Archaeologists to dig up William Shakespeare’s garden at New Place, Stratford–upon–Avon

By Culture24 Staff | 17 March 2010
a photograph of a house and garden

(Above) New Place. © Justine Harrison Wood Photography

Planners behind the groundbreaking archaeological investigation at Shakespeare's final home, at New Place in Stratford-upon-Avon, are inviting the public to get involved when it starts next week (March 26 2010).

Three locations have been earmarked for excavation around the picturesque site, and a special walkway and viewing platform are being installed so visitors can get a closer look at the trenches and talk to the archaeologists while they work.

The Dig for Shakespeare project will involve a team of archaeologists from Birmingham Archaeology, helped by volunteer diggers in three different trenches in the Bard's backyard.

Investigators from the Shakespeare Birthplace Trust hope to find correspondence, items of clothing and personal effects which once belonged to Shakespeare.

a photograph of a man working on an archaeological site

Archaeologists at work at New Place. Courtesy Shakespeare Birthplace Trust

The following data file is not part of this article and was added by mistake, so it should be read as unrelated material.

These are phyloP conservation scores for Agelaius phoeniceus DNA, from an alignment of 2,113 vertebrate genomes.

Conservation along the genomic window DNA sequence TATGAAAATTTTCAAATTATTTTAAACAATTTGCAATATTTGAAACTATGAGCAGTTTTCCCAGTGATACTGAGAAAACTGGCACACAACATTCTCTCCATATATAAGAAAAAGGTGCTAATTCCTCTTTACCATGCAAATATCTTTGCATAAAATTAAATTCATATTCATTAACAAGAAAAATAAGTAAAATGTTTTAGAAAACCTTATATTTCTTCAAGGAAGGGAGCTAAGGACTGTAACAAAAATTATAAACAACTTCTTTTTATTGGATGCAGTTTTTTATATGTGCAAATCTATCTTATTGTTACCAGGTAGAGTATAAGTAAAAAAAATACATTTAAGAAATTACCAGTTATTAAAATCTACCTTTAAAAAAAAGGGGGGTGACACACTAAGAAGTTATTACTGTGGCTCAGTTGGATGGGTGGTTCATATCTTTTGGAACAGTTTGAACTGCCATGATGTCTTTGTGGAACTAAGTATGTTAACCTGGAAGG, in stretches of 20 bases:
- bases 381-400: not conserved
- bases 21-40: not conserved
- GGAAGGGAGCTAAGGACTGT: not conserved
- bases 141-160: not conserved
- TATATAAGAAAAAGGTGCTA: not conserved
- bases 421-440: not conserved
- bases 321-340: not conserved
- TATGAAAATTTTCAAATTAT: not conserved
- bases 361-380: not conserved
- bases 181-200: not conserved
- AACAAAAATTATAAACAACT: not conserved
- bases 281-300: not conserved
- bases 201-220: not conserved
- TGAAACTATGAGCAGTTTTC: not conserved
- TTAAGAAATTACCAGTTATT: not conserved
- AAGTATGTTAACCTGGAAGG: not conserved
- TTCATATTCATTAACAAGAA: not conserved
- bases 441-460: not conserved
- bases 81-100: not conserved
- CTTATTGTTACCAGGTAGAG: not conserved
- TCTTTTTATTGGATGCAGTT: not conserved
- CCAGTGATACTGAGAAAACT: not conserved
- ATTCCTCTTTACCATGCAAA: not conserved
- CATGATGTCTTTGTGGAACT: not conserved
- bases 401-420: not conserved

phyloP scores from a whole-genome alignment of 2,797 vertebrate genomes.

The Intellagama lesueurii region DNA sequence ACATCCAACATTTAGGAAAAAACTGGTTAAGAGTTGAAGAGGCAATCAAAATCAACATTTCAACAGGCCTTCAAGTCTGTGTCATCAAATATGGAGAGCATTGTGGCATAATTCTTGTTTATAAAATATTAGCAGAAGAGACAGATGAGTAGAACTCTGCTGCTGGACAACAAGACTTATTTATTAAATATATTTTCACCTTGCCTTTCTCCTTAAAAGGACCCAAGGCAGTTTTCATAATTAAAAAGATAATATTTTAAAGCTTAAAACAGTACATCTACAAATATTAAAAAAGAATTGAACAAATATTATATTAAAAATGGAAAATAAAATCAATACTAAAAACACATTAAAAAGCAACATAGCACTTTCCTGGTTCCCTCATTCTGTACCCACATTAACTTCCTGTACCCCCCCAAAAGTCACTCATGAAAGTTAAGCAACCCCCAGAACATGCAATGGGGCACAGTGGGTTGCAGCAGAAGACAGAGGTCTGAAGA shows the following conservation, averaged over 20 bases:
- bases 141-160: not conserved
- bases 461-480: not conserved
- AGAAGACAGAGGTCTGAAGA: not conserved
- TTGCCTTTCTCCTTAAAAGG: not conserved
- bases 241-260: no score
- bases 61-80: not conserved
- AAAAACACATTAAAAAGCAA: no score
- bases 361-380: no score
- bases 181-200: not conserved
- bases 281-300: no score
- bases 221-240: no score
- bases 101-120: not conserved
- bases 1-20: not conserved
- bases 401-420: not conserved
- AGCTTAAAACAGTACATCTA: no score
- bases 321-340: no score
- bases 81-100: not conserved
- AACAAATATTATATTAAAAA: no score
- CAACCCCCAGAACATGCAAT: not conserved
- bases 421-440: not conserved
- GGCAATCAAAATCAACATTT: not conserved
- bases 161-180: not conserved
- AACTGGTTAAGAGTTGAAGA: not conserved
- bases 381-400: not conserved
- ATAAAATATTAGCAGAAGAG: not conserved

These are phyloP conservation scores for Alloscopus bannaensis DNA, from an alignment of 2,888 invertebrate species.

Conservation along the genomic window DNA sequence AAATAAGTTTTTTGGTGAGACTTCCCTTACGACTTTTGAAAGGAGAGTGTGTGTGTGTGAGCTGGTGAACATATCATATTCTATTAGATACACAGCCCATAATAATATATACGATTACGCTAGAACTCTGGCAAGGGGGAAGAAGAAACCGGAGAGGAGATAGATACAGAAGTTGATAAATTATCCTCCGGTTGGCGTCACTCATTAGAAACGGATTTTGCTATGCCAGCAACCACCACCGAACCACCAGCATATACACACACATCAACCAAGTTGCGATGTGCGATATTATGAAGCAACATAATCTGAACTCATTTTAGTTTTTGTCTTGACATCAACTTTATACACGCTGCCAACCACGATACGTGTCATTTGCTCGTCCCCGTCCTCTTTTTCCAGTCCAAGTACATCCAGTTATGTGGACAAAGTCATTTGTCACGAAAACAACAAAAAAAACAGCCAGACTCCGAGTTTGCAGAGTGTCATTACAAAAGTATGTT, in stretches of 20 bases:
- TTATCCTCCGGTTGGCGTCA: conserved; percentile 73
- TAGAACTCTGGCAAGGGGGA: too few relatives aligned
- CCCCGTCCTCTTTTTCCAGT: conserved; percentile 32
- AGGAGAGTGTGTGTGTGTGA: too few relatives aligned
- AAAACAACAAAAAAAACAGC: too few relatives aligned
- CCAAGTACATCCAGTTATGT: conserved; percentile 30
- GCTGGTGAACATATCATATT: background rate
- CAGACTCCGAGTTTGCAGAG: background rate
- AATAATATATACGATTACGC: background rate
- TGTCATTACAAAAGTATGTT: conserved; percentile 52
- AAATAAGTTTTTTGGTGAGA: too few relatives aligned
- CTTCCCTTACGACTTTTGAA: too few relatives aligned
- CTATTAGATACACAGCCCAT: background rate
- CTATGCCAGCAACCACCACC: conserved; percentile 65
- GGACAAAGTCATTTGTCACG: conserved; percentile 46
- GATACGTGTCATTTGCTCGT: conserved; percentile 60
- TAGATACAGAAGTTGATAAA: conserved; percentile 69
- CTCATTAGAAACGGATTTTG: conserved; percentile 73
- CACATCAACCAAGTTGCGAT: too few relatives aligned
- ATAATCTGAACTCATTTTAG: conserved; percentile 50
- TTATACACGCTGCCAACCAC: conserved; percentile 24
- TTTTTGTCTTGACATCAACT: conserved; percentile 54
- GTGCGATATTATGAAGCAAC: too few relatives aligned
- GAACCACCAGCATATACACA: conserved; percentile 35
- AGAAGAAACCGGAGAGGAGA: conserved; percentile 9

Archaeologists believe there could be a number of disused wells filled with refuse and waste when they were no longer used. Surrounding damp conditions would have preserved organic waste and detritus.

"We know a lot about Shakespeare's work, but relatively little about his later life, particularly when he started to spend far more time in his hometown," said Trust Chairman Professor Stanley Wells.

"We are hopeful that this dig will represent one of the most significant research opportunities for Shakespeare fans through the world, revealing and confirming many details of his later life about which we had previously only speculated about."

For more information about the dig or to book tickets visit

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